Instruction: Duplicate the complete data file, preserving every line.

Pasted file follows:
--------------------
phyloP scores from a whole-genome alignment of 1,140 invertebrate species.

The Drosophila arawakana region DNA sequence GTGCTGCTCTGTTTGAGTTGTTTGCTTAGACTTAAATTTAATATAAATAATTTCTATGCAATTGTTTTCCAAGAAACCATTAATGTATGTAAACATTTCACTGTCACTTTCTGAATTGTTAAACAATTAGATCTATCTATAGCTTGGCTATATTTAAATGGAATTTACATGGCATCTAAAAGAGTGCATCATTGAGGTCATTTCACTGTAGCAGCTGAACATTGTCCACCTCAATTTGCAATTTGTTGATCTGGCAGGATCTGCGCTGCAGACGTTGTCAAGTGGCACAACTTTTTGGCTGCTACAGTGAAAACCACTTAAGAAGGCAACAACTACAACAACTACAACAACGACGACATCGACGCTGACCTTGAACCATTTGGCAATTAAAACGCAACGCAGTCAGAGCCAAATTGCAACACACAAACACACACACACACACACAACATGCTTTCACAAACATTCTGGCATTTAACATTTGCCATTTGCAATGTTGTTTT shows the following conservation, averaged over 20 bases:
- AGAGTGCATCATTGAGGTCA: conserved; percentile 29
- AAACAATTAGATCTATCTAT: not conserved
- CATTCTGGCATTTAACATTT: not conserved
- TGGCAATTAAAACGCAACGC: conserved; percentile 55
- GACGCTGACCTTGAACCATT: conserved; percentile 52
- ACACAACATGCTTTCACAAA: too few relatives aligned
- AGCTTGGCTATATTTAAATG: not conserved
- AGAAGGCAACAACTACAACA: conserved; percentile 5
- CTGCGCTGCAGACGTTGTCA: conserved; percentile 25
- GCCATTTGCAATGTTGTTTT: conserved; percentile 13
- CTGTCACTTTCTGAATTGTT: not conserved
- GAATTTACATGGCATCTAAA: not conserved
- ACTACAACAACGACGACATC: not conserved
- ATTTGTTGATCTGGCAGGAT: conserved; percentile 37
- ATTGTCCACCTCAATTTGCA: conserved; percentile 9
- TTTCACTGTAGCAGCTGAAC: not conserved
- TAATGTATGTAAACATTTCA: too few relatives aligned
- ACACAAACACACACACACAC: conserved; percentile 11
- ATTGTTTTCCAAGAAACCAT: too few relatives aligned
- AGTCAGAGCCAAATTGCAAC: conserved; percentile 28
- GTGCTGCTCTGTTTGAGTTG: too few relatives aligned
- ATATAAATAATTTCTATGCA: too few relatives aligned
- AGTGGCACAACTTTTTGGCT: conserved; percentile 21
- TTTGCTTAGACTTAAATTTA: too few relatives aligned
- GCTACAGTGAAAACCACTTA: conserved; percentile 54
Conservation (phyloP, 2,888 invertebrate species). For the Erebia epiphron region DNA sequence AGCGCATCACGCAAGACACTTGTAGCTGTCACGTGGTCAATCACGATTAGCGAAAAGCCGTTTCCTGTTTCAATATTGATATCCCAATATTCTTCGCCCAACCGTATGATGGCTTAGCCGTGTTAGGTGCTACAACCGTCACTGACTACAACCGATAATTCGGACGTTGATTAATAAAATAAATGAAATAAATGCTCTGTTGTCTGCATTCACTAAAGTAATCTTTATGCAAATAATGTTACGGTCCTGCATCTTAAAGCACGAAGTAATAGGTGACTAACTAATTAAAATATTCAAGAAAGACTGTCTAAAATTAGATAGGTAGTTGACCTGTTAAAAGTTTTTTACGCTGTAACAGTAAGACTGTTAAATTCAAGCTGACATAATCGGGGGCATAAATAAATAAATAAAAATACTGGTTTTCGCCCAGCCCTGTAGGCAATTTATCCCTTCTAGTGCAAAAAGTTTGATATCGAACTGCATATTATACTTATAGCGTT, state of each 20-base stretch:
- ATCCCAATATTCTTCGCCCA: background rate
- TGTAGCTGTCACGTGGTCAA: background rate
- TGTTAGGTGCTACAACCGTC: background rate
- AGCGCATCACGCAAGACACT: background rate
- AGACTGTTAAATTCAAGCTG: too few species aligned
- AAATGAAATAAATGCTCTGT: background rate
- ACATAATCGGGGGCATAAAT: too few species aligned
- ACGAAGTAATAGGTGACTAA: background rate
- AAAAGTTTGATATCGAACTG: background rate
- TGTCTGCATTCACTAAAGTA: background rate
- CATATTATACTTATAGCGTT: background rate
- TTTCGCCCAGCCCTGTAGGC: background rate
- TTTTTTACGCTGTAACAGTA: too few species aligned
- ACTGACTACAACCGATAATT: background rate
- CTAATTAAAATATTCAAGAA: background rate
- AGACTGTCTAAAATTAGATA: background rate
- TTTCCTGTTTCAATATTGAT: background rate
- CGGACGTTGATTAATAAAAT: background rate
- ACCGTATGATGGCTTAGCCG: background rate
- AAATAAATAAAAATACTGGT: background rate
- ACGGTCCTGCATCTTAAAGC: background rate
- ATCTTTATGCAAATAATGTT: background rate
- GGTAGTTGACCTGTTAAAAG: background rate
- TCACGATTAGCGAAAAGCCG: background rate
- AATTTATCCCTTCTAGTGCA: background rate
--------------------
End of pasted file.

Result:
phyloP scores from a whole-genome alignment of 1,140 invertebrate species.

The Drosophila arawakana region DNA sequence GTGCTGCTCTGTTTGAGTTGTTTGCTTAGACTTAAATTTAATATAAATAATTTCTATGCAATTGTTTTCCAAGAAACCATTAATGTATGTAAACATTTCACTGTCACTTTCTGAATTGTTAAACAATTAGATCTATCTATAGCTTGGCTATATTTAAATGGAATTTACATGGCATCTAAAAGAGTGCATCATTGAGGTCATTTCACTGTAGCAGCTGAACATTGTCCACCTCAATTTGCAATTTGTTGATCTGGCAGGATCTGCGCTGCAGACGTTGTCAAGTGGCACAACTTTTTGGCTGCTACAGTGAAAACCACTTAAGAAGGCAACAACTACAACAACTACAACAACGACGACATCGACGCTGACCTTGAACCATTTGGCAATTAAAACGCAACGCAGTCAGAGCCAAATTGCAACACACAAACACACACACACACACACAACATGCTTTCACAAACATTCTGGCATTTAACATTTGCCATTTGCAATGTTGTTTT shows the following conservation, averaged over 20 bases:
- AGAGTGCATCATTGAGGTCA: conserved; percentile 29
- AAACAATTAGATCTATCTAT: not conserved
- CATTCTGGCATTTAACATTT: not conserved
- TGGCAATTAAAACGCAACGC: conserved; percentile 55
- GACGCTGACCTTGAACCATT: conserved; percentile 52
- ACACAACATGCTTTCACAAA: too few relatives aligned
- AGCTTGGCTATATTTAAATG: not conserved
- AGAAGGCAACAACTACAACA: conserved; percentile 5
- CTGCGCTGCAGACGTTGTCA: conserved; percentile 25
- GCCATTTGCAATGTTGTTTT: conserved; percentile 13
- CTGTCACTTTCTGAATTGTT: not conserved
- GAATTTACATGGCATCTAAA: not conserved
- ACTACAACAACGACGACATC: not conserved
- ATTTGTTGATCTGGCAGGAT: conserved; percentile 37
- ATTGTCCACCTCAATTTGCA: conserved; percentile 9
- TTTCACTGTAGCAGCTGAAC: not conserved
- TAATGTATGTAAACATTTCA: too few relatives aligned
- ACACAAACACACACACACAC: conserved; percentile 11
- ATTGTTTTCCAAGAAACCAT: too few relatives aligned
- AGTCAGAGCCAAATTGCAAC: conserved; percentile 28
- GTGCTGCTCTGTTTGAGTTG: too few relatives aligned
- ATATAAATAATTTCTATGCA: too few relatives aligned
- AGTGGCACAACTTTTTGGCT: conserved; percentile 21
- TTTGCTTAGACTTAAATTTA: too few relatives aligned
- GCTACAGTGAAAACCACTTA: conserved; percentile 54
Conservation (phyloP, 2,888 invertebrate species). For the Erebia epiphron region DNA sequence AGCGCATCACGCAAGACACTTGTAGCTGTCACGTGGTCAATCACGATTAGCGAAAAGCCGTTTCCTGTTTCAATATTGATATCCCAATATTCTTCGCCCAACCGTATGATGGCTTAGCCGTGTTAGGTGCTACAACCGTCACTGACTACAACCGATAATTCGGACGTTGATTAATAAAATAAATGAAATAAATGCTCTGTTGTCTGCATTCACTAAAGTAATCTTTATGCAAATAATGTTACGGTCCTGCATCTTAAAGCACGAAGTAATAGGTGACTAACTAATTAAAATATTCAAGAAAGACTGTCTAAAATTAGATAGGTAGTTGACCTGTTAAAAGTTTTTTACGCTGTAACAGTAAGACTGTTAAATTCAAGCTGACATAATCGGGGGCATAAATAAATAAATAAAAATACTGGTTTTCGCCCAGCCCTGTAGGCAATTTATCCCTTCTAGTGCAAAAAGTTTGATATCGAACTGCATATTATACTTATAGCGTT, state of each 20-base stretch:
- ATCCCAATATTCTTCGCCCA: background rate
- TGTAGCTGTCACGTGGTCAA: background rate
- TGTTAGGTGCTACAACCGTC: background rate
- AGCGCATCACGCAAGACACT: background rate
- AGACTGTTAAATTCAAGCTG: too few species aligned
- AAATGAAATAAATGCTCTGT: background rate
- ACATAATCGGGGGCATAAAT: too few species aligned
- ACGAAGTAATAGGTGACTAA: background rate
- AAAAGTTTGATATCGAACTG: background rate
- TGTCTGCATTCACTAAAGTA: background rate
- CATATTATACTTATAGCGTT: background rate
- TTTCGCCCAGCCCTGTAGGC: background rate
- TTTTTTACGCTGTAACAGTA: too few species aligned
- ACTGACTACAACCGATAATT: background rate
- CTAATTAAAATATTCAAGAA: background rate
- AGACTGTCTAAAATTAGATA: background rate
- TTTCCTGTTTCAATATTGAT: background rate
- CGGACGTTGATTAATAAAAT: background rate
- ACCGTATGATGGCTTAGCCG: background rate
- AAATAAATAAAAATACTGGT: background rate
- ACGGTCCTGCATCTTAAAGC: background rate
- ATCTTTATGCAAATAATGTT: background rate
- GGTAGTTGACCTGTTAAAAG: background rate
- TCACGATTAGCGAAAAGCCG: background rate
- AATTTATCCCTTCTAGTGCA: background rate